…when first we practice to deceive (or raise the frontage levy)
When not raising property taxes becomes a dogma, common sense tends to become a rare commodity and politics take over.
If property taxes alone don’t yield enough revenue to pay the bills, but you doggedly stick to the idea of not raising property taxes – something has to give. What are the options? The options include raising existing levies (such as the frontage levy), raising or adding user fees (at libraries, or swimming pools), or reducing services (arenas).
Picture this: let’s say the owner of a sports franchise (for the sake of argument, the Goldeyes) doesn’t want to raise ticket prices but still wants to increase revenues.
How can you increase revenue without raising ticket prices? The answer seems to lie in adding surcharges for the little things that patrons rely on in order to enjoy the experience. You could charge for vehicle parking. When patrons walk in the door you raise the price of printed event programs. Raise the price of the food and drinks at concessions. Patrons will need to use the washroom, so add a user fee. You see where this is going. There are all kinds of things that can be done to raise additional revenue without raising ticket prices.
In other words there are many ways that patrons can be ‘Sammed’.
This is what seems to be happening at city hall. Councillor Russ Wyatt has brought forward several more examples of how we are being Sammed. According to Wyatt:
In 2007, after much public criticism, the Mayor ended the practice of ‘transfers’ from the water and waste utility of the city into the General Revenue Fund (in other words sewer and water rates were being used to balance the budget). The Mayor at that time agreed, and likened the practice to the Province raiding Hydro revenues to balance their budget. So he ended the policy.
Now he is attempting to unearth and resurrect the same policy, except he is calling it a ‘dividend’ and not a ‘transfer’. Don’t be fooled, as it means the same, and confirms that Winnipeger’s are obviously paying too much for their sewer and water rates, now the highest in Canada!
Today this tax/rate grab is equal to $17 million. The wonders of an 8% dividend policy is that as the water and sewer rates continue to rise (as they are projected to do so), so does the tax/rate grab.
What is even more interesting is that this would never be allowed outside the City of Winnipeg. Outside the city, municipalities are subject to a little thing called the Public Utilities Board. The PUB would never allow such a rate grab, indeed, they would demand such revenues to be returned to the customer.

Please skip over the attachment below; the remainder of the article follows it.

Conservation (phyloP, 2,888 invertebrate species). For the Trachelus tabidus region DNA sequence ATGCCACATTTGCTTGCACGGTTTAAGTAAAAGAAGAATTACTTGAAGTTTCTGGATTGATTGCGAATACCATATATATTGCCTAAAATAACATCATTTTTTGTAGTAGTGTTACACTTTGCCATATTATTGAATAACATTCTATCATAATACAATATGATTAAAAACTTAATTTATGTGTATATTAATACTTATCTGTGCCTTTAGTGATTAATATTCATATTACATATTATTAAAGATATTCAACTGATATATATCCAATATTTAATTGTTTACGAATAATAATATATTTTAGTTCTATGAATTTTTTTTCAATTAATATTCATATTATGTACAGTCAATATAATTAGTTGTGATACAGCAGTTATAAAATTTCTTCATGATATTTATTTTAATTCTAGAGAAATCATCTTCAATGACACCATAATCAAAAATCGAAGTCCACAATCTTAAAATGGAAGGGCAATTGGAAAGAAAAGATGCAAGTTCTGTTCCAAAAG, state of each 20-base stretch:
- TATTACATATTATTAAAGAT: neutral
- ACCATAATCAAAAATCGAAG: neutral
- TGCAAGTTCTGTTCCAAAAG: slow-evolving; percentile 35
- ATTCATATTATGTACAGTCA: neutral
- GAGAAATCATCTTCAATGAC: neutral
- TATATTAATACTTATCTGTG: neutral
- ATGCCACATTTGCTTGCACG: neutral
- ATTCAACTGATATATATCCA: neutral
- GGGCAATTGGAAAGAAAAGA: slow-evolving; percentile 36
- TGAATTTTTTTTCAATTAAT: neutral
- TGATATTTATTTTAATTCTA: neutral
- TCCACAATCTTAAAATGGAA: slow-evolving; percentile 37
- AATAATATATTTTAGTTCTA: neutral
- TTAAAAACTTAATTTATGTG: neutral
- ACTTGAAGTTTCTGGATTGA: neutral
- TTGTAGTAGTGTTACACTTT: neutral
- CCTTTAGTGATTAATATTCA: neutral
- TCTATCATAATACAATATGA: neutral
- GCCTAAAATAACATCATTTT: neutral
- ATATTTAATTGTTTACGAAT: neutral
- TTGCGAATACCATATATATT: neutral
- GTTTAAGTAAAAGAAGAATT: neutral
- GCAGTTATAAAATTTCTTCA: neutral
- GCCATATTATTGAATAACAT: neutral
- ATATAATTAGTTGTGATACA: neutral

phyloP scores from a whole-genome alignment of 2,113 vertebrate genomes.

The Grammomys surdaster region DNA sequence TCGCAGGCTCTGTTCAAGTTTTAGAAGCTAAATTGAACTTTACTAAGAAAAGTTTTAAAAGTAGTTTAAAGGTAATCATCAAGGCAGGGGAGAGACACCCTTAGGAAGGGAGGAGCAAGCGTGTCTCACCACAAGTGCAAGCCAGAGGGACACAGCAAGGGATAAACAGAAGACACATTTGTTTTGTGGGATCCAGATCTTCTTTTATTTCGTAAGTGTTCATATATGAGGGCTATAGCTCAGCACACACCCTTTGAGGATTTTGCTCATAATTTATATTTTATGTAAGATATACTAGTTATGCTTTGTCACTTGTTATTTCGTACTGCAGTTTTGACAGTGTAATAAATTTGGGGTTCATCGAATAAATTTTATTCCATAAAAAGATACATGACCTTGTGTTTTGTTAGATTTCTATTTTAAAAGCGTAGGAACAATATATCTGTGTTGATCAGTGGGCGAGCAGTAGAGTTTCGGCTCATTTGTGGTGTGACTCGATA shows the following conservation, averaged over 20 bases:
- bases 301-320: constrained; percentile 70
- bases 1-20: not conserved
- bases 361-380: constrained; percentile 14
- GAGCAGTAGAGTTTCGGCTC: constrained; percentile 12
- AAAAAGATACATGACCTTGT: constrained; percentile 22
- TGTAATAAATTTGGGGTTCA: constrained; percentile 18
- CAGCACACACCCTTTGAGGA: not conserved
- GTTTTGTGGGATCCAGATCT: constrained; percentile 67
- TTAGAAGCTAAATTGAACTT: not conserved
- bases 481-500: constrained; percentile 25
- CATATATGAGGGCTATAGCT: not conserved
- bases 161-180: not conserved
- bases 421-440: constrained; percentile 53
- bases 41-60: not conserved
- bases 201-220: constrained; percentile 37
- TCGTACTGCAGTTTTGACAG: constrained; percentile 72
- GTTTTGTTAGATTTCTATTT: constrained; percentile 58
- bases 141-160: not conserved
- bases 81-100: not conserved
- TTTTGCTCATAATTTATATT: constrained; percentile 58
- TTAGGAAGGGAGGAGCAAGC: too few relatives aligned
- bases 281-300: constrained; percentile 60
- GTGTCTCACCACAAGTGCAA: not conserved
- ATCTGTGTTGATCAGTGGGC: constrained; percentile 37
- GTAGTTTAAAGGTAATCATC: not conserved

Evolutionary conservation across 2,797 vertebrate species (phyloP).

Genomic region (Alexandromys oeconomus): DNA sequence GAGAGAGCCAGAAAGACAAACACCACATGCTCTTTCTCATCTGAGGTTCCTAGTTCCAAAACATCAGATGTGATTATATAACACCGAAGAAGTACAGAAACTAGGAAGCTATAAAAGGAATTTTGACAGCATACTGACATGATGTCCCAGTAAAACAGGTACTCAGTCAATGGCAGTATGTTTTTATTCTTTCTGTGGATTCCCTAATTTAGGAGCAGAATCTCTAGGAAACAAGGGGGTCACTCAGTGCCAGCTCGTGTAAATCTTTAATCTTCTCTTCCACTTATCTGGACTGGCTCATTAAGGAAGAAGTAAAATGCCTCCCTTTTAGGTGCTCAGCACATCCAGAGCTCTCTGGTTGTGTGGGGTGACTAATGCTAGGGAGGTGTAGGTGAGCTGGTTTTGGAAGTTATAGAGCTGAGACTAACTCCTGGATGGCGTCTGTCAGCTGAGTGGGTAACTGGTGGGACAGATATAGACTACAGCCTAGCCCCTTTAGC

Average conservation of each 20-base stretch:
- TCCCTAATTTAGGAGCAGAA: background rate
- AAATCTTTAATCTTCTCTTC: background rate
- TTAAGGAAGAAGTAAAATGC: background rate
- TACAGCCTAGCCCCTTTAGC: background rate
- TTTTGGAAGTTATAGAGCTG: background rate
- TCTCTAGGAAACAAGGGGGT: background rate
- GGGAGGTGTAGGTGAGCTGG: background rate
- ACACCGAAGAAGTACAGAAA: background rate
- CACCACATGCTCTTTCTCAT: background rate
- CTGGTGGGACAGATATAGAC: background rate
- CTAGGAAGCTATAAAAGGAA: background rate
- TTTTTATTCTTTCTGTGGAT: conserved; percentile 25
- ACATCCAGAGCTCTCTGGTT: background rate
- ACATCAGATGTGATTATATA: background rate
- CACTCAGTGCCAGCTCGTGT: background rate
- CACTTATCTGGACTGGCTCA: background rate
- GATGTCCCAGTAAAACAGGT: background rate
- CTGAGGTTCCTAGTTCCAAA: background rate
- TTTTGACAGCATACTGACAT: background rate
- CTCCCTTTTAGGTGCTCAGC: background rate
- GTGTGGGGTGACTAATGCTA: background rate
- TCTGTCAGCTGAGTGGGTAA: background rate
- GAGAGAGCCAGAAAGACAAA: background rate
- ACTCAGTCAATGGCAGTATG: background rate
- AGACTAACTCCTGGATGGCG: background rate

At the time of the new Water and Sewer Utility debate, there was great internal discussion of making the utility subject to the PUB. The issue of loss of control killed this idea. We now see the benefits to balancing the budget at the expense of w and s rate payers.
Councillor Wyatt then goes on to summarize the impact in terms of the additional revenue flowing into the city and the impact on taxpayers. He puts it this way:
What does all this mean to the bottom line for tax payers. The Frontage Levy increase brings in $14 million (and no new money to roads), the dramatic increase in Rec fees hauls in $1 million more (which helps the city ‘market’ out their arenas, now that the Chair of Finance has said Parks and Recreation are NOT a core municipal service–Giving Wpg a monopoly on wisdom compared to every other city in North America), and $17 million more from the Water and Sewer Dividend.
The total is $32 million, or the equivalent of an 8 % Property Tax Increase. Now, I have been the strong advocate over the last few years of a modest tax increase in our budgets. However eight percent is actually eight times higher than the latest Consumer Price Index for Winnipeg which was projected recently at 0.8%.
I believe these latest developments vindicates my position, as now Winnipeger’s are facing this massive rate/tax/levy increase all at once. And why? Last year the Mayor included tens of millions of ‘one time’ money just so he could balance his budget and get past the Civic General Election. Furthermore he continues, without any sense of reason or rational debate, to perpetuate the property tax freeze, now in its 14th year.
I think the Councillor from Transcona has a point!